More random python observations from a perl programmer
fredrik at pythonware.com
Fri Aug 20 10:56:20 CEST 1999
Jeremy Hylton <jeremy at cnri.reston.va.us> wrote:
> I did think about this before I jumped, but it still seems fair to
> jump. As a possible counterexample to the "if it don't have manpages
> it don't exist" argument, I would suggest the C programming language.
> I don't believe there are manpages that describe the language itself,
> yet I found it (relatively) easy to learn. The K&R C book is mighty
> It's also worth noting that the old Lutz book is a little like the
> pre-ANSI K&R C book. You're not going to find ANSI changes in the old
> K&R, and you're not going to find Python 1.5 info in the old Lutz
> book. In neither case does that mean the improvements don't exist.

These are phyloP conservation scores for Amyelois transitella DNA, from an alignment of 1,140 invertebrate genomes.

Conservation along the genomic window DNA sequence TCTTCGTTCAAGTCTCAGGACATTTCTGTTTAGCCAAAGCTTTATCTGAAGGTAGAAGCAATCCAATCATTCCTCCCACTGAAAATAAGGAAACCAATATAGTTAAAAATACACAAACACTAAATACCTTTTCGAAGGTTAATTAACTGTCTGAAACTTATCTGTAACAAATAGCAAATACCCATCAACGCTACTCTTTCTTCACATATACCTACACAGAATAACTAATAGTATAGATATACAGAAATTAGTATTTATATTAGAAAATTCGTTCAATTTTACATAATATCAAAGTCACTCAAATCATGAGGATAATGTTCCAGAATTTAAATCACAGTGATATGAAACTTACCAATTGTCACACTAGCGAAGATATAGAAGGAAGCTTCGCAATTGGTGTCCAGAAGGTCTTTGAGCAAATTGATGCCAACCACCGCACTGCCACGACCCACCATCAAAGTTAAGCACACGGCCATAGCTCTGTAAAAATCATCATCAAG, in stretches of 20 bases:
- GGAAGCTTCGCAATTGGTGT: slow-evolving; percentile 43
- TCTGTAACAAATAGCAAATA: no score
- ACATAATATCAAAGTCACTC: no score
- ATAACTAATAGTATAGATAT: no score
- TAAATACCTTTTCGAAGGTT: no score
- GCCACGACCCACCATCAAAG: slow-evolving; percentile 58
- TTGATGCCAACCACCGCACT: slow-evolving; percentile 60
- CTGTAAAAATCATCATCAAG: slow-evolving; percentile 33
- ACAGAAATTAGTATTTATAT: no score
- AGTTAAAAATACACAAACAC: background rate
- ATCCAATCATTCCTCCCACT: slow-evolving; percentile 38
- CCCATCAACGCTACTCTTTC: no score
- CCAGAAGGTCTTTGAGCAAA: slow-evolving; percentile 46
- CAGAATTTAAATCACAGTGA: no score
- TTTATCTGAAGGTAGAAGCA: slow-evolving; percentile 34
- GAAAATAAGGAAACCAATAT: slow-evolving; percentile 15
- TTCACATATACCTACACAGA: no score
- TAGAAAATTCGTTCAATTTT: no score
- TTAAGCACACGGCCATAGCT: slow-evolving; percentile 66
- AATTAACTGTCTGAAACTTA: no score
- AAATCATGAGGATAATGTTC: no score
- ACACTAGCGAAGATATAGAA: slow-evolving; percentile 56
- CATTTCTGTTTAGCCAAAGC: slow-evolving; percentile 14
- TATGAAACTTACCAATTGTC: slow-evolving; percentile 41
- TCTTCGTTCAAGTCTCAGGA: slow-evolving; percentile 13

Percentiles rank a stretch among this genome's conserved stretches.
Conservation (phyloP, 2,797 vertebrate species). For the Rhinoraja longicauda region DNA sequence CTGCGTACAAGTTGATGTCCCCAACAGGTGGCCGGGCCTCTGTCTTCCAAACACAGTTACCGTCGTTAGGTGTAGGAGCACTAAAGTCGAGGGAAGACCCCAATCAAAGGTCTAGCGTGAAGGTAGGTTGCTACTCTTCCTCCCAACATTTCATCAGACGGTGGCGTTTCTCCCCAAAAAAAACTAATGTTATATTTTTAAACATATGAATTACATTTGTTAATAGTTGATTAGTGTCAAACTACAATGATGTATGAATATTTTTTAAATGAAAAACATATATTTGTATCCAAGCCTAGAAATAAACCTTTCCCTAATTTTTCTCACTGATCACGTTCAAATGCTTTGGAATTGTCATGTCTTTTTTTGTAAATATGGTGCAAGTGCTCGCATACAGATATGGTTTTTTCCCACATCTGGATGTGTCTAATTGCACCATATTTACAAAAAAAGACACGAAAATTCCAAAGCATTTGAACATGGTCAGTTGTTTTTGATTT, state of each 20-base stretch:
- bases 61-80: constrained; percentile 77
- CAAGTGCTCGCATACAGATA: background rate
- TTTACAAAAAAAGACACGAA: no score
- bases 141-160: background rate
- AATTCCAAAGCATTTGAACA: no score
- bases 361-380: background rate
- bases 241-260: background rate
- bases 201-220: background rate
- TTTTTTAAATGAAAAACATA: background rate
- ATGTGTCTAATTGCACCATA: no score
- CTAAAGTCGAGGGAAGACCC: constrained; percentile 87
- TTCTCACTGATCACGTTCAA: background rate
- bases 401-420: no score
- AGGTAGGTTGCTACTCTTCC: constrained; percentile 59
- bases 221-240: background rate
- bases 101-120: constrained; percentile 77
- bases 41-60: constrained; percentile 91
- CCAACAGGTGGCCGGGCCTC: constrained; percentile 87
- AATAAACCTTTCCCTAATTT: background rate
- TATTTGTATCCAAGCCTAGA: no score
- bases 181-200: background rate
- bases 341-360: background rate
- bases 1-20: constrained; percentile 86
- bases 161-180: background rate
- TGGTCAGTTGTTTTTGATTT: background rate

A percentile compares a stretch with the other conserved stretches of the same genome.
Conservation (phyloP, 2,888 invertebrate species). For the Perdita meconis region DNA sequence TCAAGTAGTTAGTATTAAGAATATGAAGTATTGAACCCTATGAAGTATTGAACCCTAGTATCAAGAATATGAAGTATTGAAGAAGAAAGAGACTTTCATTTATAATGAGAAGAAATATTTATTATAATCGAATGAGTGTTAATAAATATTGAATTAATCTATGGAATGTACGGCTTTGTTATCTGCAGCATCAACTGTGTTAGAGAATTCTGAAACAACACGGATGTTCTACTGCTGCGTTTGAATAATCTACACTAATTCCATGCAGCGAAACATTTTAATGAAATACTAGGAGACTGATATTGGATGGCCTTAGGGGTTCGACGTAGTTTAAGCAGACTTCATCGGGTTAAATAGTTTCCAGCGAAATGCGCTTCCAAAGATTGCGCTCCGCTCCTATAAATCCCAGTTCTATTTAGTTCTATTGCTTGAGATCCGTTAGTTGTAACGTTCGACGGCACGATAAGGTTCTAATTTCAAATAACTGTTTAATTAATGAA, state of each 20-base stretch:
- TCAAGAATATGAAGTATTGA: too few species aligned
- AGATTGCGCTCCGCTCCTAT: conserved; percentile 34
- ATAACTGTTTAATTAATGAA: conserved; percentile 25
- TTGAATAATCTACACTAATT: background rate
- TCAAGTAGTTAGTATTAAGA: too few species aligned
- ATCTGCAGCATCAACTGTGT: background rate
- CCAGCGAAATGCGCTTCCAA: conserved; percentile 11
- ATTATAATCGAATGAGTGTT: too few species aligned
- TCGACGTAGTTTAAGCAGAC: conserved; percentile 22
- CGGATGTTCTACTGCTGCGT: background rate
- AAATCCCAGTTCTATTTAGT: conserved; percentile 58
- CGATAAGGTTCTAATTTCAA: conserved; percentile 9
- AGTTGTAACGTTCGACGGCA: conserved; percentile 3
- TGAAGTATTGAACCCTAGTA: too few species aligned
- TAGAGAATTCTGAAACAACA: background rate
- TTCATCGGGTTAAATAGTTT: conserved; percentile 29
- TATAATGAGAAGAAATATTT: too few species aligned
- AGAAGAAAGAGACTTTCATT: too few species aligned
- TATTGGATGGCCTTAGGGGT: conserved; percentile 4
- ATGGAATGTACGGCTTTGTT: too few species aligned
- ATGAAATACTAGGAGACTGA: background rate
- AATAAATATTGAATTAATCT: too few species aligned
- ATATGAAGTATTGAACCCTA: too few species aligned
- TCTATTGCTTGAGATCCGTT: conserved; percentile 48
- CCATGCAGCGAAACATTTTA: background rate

as an aside, it's a bit sad that Tom didn't read the book's
preface, where Mark says, among other things:
"... It's Not a Reference Manual ... This book is more like
a tutorial than a reference manual. ... this book doesn't
replace Python's reference manuals. If you want an ex-
haustive list of language rules, the manuals do the job ...
the manuals can be used to supplement the material
here, if needed ..."
on the other hand, Webster says a "manual" is "a book that
is conveniently handled," so maybe Mark should have used
the word "handbook" to be on the safe side ;-)
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